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I would like to add a 4.5V 1.5W solar panel to supplement an existing electrical setup in my vehicle. My current setup is an Arduino and other electronics wired up to an "add a fuse" in the car fuse box. Aim is for the solar panel to provide power to the electronics and maybe top up car battery in sunlight and car battery to provide power in the dark.

I have read other questions on the StackExchange about placing differing voltage sources in parallel and understand that there would be a reverse current into the solar panel from the 12V car battery. But I could not find a good explanation of what would happen when using a diode in front of the lower voltage source.

If I place a diode such as 1N5400 rated 50V 3A in series in front of the lower voltage source, will the diode cause the current to only flow away from the lower voltage source and the lower voltage source would either:

  1. supplement power to the load?
  2. charge the higher voltage source (car battery) if there was any extra power?
  3. diode absorbs the reverse current forever since the car battery has a higher voltage? In this case would a zener diode make any difference?

In the diagram below V1 would be car battery and V2 would be the solar panel.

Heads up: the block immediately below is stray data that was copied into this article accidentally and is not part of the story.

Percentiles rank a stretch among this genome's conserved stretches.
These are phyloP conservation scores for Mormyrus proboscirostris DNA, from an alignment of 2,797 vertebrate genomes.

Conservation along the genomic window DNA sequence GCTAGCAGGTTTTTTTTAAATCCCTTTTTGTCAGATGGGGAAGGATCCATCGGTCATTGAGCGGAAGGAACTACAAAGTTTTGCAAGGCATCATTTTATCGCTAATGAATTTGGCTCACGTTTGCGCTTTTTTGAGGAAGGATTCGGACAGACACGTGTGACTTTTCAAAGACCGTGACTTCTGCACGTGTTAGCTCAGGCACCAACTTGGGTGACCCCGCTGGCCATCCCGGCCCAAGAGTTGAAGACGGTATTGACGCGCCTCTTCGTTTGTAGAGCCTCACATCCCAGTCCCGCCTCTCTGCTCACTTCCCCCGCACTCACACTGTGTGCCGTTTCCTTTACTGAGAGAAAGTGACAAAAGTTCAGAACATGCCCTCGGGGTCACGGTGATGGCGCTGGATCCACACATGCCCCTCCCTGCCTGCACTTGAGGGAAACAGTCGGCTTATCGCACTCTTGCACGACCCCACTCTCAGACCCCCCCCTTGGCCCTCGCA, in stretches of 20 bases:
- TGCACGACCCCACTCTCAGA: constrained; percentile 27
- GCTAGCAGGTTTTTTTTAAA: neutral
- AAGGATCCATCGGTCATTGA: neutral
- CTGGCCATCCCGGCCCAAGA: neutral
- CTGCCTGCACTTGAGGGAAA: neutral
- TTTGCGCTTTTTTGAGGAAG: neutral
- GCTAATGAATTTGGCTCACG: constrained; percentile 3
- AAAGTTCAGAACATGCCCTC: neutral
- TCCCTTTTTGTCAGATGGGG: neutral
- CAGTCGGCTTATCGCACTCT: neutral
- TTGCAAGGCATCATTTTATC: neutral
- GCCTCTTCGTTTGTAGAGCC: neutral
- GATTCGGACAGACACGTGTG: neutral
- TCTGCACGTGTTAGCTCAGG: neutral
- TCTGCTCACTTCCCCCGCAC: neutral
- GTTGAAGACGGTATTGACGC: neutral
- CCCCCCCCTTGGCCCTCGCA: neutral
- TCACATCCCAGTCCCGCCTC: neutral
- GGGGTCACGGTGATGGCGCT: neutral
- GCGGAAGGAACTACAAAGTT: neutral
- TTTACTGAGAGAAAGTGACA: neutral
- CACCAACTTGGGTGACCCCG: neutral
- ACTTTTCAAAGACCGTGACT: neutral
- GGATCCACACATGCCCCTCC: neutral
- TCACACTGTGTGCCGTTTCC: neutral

schematic

simulate this circuit – Schematic created using CircuitLab

If this is realistic design, are there any protection circuits I need to prevent overcharging with such a low voltage solar panel? Thanks for the help.

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    \$\begingroup\$ Not without a boost converter. \$\endgroup\$ – Brian Drummond Jul 18 '18 at 9:44
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Your circuit won't work ! Current only flows to where having lower potential than the source. So, in your case, the battery will power the solar, rather than vice versa.

The diode in your circuit won't conduct since it is reverse-biased.

If you are willing to charge battery with such low power low voltage solar panel, consider to use boost converter and car battery charger instead.

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Think of voltage as water level in a tank. If you connect a tank siting on the ground that has 4.5 meters of water to one next to it, on the ground, with 12 meters, is the water going to flow from the lower to the higher, without help?

In the same way, the 4.5 V solar panel cannot "push" electricity uphill against the 12 V battery. It is possible to make a power converter to "pump" the 4.5 V up to 12 V, but that is well beyond the scope of your question. Three 4.5 V panels could be put in series to charge the car battery, but continual unregulated charging will dry out the battery, destroying it.

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That doesn't work. The 12V from the car battery will "pull up" the 4.5V from the solar panel. The Diode D1 will block the current from flowing into the 4.5V source (beside some leakage current), so nothing will hapen. If you'd like to use two voltage sources you might want to add a switch to select either one of these two.

schematic

simulate this circuit – Schematic created using CircuitLab

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